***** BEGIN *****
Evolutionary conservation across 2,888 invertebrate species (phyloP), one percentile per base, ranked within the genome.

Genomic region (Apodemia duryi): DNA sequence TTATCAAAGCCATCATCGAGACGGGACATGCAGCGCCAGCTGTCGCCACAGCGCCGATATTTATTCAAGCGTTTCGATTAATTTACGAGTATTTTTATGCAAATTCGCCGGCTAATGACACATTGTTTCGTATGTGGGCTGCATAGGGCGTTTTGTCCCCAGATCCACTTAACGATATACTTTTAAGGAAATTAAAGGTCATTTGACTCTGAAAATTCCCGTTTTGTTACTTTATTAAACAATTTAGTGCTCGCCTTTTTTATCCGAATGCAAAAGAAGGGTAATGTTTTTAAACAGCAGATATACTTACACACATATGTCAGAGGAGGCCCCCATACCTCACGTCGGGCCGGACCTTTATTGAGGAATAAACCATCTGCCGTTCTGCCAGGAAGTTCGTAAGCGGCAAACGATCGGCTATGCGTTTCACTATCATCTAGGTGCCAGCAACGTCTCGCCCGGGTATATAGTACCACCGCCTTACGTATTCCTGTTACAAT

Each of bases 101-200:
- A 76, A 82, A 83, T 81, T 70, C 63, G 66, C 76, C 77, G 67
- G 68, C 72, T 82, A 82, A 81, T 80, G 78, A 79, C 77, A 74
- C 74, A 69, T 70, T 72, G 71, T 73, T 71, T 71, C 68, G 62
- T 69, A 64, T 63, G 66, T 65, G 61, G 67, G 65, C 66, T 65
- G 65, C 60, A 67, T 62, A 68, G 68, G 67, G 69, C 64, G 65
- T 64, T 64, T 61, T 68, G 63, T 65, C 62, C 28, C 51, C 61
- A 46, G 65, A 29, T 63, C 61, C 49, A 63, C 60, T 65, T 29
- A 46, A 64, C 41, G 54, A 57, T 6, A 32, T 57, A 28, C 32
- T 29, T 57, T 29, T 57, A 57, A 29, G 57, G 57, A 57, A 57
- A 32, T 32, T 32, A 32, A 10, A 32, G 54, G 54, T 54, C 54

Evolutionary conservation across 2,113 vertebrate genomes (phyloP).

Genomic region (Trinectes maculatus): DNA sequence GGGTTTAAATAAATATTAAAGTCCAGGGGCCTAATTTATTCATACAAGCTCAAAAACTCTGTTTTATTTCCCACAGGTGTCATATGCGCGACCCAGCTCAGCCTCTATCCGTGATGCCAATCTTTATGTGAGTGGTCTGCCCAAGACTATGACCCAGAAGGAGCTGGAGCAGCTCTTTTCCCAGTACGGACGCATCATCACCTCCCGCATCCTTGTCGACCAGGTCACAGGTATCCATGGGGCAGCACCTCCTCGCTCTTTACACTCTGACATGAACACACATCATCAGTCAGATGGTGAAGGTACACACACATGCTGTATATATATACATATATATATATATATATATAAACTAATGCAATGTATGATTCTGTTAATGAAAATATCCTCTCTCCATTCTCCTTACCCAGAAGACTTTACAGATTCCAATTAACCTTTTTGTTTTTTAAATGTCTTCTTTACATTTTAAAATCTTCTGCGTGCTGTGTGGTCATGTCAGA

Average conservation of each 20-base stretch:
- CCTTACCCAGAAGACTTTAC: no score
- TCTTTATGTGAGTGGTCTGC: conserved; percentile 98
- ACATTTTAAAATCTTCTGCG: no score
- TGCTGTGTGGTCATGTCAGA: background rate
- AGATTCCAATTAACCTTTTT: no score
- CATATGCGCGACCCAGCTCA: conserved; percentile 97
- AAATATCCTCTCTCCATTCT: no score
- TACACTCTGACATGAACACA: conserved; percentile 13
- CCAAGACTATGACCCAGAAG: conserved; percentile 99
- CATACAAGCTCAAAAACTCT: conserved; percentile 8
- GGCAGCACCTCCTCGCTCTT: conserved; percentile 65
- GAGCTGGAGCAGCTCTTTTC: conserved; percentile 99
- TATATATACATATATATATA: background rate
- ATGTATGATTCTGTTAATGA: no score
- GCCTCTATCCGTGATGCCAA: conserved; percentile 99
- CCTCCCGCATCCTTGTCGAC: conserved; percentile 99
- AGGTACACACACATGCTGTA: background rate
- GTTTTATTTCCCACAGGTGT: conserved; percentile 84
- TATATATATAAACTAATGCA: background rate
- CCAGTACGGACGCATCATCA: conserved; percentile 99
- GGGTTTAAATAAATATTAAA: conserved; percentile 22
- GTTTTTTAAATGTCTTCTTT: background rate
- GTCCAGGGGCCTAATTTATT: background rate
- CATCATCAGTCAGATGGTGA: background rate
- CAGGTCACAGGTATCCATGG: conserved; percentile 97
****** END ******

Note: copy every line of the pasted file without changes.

Evolutionary conservation across 2,888 invertebrate species (phyloP), one percentile per base, ranked within the genome.

Genomic region (Apodemia duryi): DNA sequence TTATCAAAGCCATCATCGAGACGGGACATGCAGCGCCAGCTGTCGCCACAGCGCCGATATTTATTCAAGCGTTTCGATTAATTTACGAGTATTTTTATGCAAATTCGCCGGCTAATGACACATTGTTTCGTATGTGGGCTGCATAGGGCGTTTTGTCCCCAGATCCACTTAACGATATACTTTTAAGGAAATTAAAGGTCATTTGACTCTGAAAATTCCCGTTTTGTTACTTTATTAAACAATTTAGTGCTCGCCTTTTTTATCCGAATGCAAAAGAAGGGTAATGTTTTTAAACAGCAGATATACTTACACACATATGTCAGAGGAGGCCCCCATACCTCACGTCGGGCCGGACCTTTATTGAGGAATAAACCATCTGCCGTTCTGCCAGGAAGTTCGTAAGCGGCAAACGATCGGCTATGCGTTTCACTATCATCTAGGTGCCAGCAACGTCTCGCCCGGGTATATAGTACCACCGCCTTACGTATTCCTGTTACAAT

Each of bases 101-200:
- A 76, A 82, A 83, T 81, T 70, C 63, G 66, C 76, C 77, G 67
- G 68, C 72, T 82, A 82, A 81, T 80, G 78, A 79, C 77, A 74
- C 74, A 69, T 70, T 72, G 71, T 73, T 71, T 71, C 68, G 62
- T 69, A 64, T 63, G 66, T 65, G 61, G 67, G 65, C 66, T 65
- G 65, C 60, A 67, T 62, A 68, G 68, G 67, G 69, C 64, G 65
- T 64, T 64, T 61, T 68, G 63, T 65, C 62, C 28, C 51, C 61
- A 46, G 65, A 29, T 63, C 61, C 49, A 63, C 60, T 65, T 29
- A 46, A 64, C 41, G 54, A 57, T 6, A 32, T 57, A 28, C 32
- T 29, T 57, T 29, T 57, A 57, A 29, G 57, G 57, A 57, A 57
- A 32, T 32, T 32, A 32, A 10, A 32, G 54, G 54, T 54, C 54

Evolutionary conservation across 2,113 vertebrate genomes (phyloP).

Genomic region (Trinectes maculatus): DNA sequence GGGTTTAAATAAATATTAAAGTCCAGGGGCCTAATTTATTCATACAAGCTCAAAAACTCTGTTTTATTTCCCACAGGTGTCATATGCGCGACCCAGCTCAGCCTCTATCCGTGATGCCAATCTTTATGTGAGTGGTCTGCCCAAGACTATGACCCAGAAGGAGCTGGAGCAGCTCTTTTCCCAGTACGGACGCATCATCACCTCCCGCATCCTTGTCGACCAGGTCACAGGTATCCATGGGGCAGCACCTCCTCGCTCTTTACACTCTGACATGAACACACATCATCAGTCAGATGGTGAAGGTACACACACATGCTGTATATATATACATATATATATATATATATATAAACTAATGCAATGTATGATTCTGTTAATGAAAATATCCTCTCTCCATTCTCCTTACCCAGAAGACTTTACAGATTCCAATTAACCTTTTTGTTTTTTAAATGTCTTCTTTACATTTTAAAATCTTCTGCGTGCTGTGTGGTCATGTCAGA

Average conservation of each 20-base stretch:
- CCTTACCCAGAAGACTTTAC: no score
- TCTTTATGTGAGTGGTCTGC: conserved; percentile 98
- ACATTTTAAAATCTTCTGCG: no score
- TGCTGTGTGGTCATGTCAGA: background rate
- AGATTCCAATTAACCTTTTT: no score
- CATATGCGCGACCCAGCTCA: conserved; percentile 97
- AAATATCCTCTCTCCATTCT: no score
- TACACTCTGACATGAACACA: conserved; percentile 13
- CCAAGACTATGACCCAGAAG: conserved; percentile 99
- CATACAAGCTCAAAAACTCT: conserved; percentile 8
- GGCAGCACCTCCTCGCTCTT: conserved; percentile 65
- GAGCTGGAGCAGCTCTTTTC: conserved; percentile 99
- TATATATACATATATATATA: background rate
- ATGTATGATTCTGTTAATGA: no score
- GCCTCTATCCGTGATGCCAA: conserved; percentile 99
- CCTCCCGCATCCTTGTCGAC: conserved; percentile 99
- AGGTACACACACATGCTGTA: background rate
- GTTTTATTTCCCACAGGTGT: conserved; percentile 84
- TATATATATAAACTAATGCA: background rate
- CCAGTACGGACGCATCATCA: conserved; percentile 99
- GGGTTTAAATAAATATTAAA: conserved; percentile 22
- GTTTTTTAAATGTCTTCTTT: background rate
- GTCCAGGGGCCTAATTTATT: background rate
- CATCATCAGTCAGATGGTGA: background rate
- CAGGTCACAGGTATCCATGG: conserved; percentile 97